Luke Rowe dedicates the majority of his time supporting Sky team-mates but got the rare chance to vie for his own victory working with Peter Kennaugh at the end of the Cadel Evans Great Ocean Road Race yesterday.
The 24-year-old finished the inaugural one-day event fourth behind Gianni Meersman (Ettix-QuickStep), Simon Clarke (Orica-GreenEdge) and Nathan Haas (Cannondale-Garmin) in what was a good learning curve for he and British national road champion Kennaugh especially.
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Sky riders were given a free role in the punchy 174km circuit race in and around Geelong, Victoria as opposed to supporting one contender as had been the case at the preceding Tour Down Under where almost the same team worked for runner-up Richie Porte.
Kennaugh committed to supporting Rowe in the small group sprint finish after his own notable attempts to force multiple moves throughout didn’t stick.
“It was just an open race to do what we wanted so whenever I can do what I want, instead of working for the team, I always like to get my head out there and get involved,” the Manxman said.
Rowe bridged across to the lead group, which included Kennaugh, within the final 10km of the race and was in the mix along the home straight, however, sprinted too early in a headwind finish and faded in the last 100m.
“We work for the other guys so much you forget how to do those kind of race situations, when you’re not in that position very often these days,” Kennaugh said. “It’s good to do and get experience for the future.”
It’s a sentiment that Rowe, whose last victory was the opening stage of the 2012 Tour of Britain, agreed with.
“It’s a good point,” he said. “I’ve been a pro three years now and 99 per cent of the races I just commit to other guys. Here we all had our own role, it was a free race, and you do have to get used to how to win again. As an amateur you do it week in and week out but, here, it’s something I haven’t done for a while, sprinted for the win.
“The difference is when you’re working for other guys, your finish line is one kilometre to go, two kilometres to go, the bottom of a climb,” Rowe continued. “Racing for yourself you have to start predicting when to kick and doing those little things that make the difference between winning and losing.”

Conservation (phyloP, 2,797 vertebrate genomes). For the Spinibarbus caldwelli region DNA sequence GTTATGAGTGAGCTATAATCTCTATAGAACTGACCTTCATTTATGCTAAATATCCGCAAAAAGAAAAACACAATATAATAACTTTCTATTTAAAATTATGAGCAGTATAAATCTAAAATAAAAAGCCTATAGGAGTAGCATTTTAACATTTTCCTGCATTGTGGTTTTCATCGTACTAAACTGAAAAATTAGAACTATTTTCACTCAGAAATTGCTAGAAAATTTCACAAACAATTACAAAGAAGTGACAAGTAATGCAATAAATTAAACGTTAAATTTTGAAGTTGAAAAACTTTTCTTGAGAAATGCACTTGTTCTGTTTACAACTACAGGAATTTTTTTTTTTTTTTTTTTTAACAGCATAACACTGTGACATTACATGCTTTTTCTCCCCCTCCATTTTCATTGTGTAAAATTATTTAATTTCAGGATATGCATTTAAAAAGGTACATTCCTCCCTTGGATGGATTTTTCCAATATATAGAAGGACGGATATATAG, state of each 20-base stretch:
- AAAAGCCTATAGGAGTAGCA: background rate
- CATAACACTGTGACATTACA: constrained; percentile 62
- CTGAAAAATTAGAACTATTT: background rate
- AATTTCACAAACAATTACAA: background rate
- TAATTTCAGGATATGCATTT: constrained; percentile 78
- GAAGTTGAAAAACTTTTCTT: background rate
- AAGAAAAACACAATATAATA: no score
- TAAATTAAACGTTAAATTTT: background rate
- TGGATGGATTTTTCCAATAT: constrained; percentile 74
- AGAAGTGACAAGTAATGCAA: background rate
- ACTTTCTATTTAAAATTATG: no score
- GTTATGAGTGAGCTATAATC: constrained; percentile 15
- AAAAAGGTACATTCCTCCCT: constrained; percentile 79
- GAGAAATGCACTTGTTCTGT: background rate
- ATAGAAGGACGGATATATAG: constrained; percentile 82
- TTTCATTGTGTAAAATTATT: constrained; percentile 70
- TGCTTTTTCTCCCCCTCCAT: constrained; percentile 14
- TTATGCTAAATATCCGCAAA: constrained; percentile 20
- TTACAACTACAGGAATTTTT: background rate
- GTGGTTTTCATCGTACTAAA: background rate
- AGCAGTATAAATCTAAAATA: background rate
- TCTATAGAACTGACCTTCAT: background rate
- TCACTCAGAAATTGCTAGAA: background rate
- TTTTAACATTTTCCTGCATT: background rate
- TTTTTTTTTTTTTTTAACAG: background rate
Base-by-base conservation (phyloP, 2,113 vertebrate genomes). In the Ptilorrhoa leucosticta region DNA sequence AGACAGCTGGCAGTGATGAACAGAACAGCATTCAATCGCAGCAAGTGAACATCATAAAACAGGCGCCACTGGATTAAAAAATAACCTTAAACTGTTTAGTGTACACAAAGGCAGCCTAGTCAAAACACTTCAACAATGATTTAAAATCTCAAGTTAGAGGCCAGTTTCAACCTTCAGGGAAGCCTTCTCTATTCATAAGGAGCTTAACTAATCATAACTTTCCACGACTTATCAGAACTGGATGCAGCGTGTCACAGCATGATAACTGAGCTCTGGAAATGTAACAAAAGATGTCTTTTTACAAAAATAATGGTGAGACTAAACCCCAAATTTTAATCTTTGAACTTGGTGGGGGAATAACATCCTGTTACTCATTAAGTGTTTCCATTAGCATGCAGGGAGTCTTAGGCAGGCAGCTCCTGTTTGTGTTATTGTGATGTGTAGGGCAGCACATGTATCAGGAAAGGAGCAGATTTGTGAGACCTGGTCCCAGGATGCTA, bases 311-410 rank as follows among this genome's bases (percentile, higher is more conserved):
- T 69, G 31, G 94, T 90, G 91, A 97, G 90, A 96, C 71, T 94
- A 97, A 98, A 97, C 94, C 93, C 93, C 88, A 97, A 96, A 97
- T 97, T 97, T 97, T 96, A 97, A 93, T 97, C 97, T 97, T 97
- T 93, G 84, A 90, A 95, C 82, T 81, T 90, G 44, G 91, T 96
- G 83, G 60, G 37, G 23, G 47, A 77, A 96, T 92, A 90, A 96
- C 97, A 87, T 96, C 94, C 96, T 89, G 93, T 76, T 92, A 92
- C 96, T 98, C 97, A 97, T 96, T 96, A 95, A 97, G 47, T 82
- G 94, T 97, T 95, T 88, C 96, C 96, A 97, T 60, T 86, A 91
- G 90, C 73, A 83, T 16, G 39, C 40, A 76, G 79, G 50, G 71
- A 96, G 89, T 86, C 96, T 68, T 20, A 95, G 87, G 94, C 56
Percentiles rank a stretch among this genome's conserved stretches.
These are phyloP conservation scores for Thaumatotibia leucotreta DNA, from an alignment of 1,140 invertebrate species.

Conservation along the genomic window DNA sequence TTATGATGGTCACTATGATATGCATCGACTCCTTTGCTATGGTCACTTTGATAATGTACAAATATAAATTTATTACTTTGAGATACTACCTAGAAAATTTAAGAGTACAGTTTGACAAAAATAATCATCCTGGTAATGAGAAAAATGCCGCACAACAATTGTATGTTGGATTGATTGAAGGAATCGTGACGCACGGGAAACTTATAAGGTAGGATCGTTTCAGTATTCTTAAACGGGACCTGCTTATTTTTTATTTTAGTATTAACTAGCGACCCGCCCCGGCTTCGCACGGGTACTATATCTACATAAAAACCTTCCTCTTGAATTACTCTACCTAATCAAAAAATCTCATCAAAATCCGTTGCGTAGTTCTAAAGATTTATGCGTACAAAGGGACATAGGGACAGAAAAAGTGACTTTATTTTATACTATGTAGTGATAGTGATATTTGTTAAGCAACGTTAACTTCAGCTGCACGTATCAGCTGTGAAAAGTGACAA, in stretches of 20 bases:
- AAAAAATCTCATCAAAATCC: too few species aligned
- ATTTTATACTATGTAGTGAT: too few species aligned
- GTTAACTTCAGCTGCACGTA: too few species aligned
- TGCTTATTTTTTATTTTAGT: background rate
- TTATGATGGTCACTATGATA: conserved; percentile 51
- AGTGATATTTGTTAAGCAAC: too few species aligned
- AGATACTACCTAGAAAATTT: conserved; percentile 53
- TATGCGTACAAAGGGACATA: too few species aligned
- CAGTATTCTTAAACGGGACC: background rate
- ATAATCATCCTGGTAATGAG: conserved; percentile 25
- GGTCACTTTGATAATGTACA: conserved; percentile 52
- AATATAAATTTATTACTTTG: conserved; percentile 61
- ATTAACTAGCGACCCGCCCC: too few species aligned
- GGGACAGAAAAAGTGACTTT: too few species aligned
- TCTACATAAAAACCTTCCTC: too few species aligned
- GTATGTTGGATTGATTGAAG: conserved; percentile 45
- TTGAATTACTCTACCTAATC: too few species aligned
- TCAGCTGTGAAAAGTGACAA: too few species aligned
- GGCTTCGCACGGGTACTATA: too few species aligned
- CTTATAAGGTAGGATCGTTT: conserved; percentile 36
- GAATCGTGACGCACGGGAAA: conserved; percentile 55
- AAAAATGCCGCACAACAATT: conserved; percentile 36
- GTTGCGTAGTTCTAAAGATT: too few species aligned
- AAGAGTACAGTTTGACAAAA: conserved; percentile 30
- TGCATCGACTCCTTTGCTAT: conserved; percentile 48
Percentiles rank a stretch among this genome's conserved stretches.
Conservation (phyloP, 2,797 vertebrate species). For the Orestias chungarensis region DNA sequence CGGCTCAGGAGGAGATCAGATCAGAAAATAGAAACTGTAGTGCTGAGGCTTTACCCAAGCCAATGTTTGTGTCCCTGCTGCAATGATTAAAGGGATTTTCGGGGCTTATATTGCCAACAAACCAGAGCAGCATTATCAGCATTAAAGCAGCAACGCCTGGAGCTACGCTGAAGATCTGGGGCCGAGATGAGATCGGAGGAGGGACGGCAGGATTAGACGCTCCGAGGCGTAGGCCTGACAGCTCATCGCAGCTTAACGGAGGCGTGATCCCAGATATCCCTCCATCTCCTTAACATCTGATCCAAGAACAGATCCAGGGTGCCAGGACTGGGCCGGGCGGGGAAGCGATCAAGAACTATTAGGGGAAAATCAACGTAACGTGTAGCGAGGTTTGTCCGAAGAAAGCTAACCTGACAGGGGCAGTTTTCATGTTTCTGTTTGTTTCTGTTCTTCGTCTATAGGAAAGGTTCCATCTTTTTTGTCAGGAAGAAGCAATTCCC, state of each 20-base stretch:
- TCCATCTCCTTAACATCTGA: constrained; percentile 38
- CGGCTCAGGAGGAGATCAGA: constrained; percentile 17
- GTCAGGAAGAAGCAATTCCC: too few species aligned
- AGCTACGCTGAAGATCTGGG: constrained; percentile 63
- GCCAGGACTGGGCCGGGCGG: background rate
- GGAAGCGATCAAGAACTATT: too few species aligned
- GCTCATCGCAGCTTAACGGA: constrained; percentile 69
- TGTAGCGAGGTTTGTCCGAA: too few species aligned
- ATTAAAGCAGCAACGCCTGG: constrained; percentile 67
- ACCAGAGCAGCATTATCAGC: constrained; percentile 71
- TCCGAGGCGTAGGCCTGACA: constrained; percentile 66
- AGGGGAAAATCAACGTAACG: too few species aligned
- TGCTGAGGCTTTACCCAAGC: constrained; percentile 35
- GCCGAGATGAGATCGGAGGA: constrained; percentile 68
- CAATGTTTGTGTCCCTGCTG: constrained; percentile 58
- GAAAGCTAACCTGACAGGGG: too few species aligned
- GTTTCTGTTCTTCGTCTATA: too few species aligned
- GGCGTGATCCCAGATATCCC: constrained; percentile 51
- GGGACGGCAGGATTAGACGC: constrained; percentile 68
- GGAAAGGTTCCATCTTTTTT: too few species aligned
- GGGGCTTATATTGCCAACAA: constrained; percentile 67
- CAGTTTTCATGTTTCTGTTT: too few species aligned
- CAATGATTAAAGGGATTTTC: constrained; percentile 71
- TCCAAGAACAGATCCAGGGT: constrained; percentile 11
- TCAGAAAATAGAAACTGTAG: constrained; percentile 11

Sky embarked on a staff restructure prior to the new WorldTour season and is set to have an increased presence at smaller races throughout the year with rider development outside of its established Grand Tour winning hierarchy in mind.
Kennaugh will work closely with esteemed coach Rod Ellingworth now as he looks to make more of a mark on the road after a 2014 campaign in which title honours at the British national road championship, Coppi e Bartali and the Tour of Austria reminded the 2012 London Olympic team pursuit gold medallist of how to race as a winner.
“After last year with a few results and stuff you get it back quickly, but when you spend four years doing a domestique role, or getting bottles, keeping the guys out the wind and in position for the climbs, when it comes in to sprint finishes like that [in Geelong], or the thick end of a bike race where it’s all going off, you can see the guys who have experience racing in that position,” he said. “They’re so much wiser and use their efforts so much smarter. I think it’s something I’ve got to work on, just holding back a bit and being more clever with efforts.
“It’s taken me a few years to get that consistency on the road and that strength where I can come to races and race, rather than take half a season to get going, or being in the back group and then finding form later in the year,” he continued. “It’s good for my confidence to come here and race against some of the top riders in the world, and not just be hanging on and trying to stay in there.”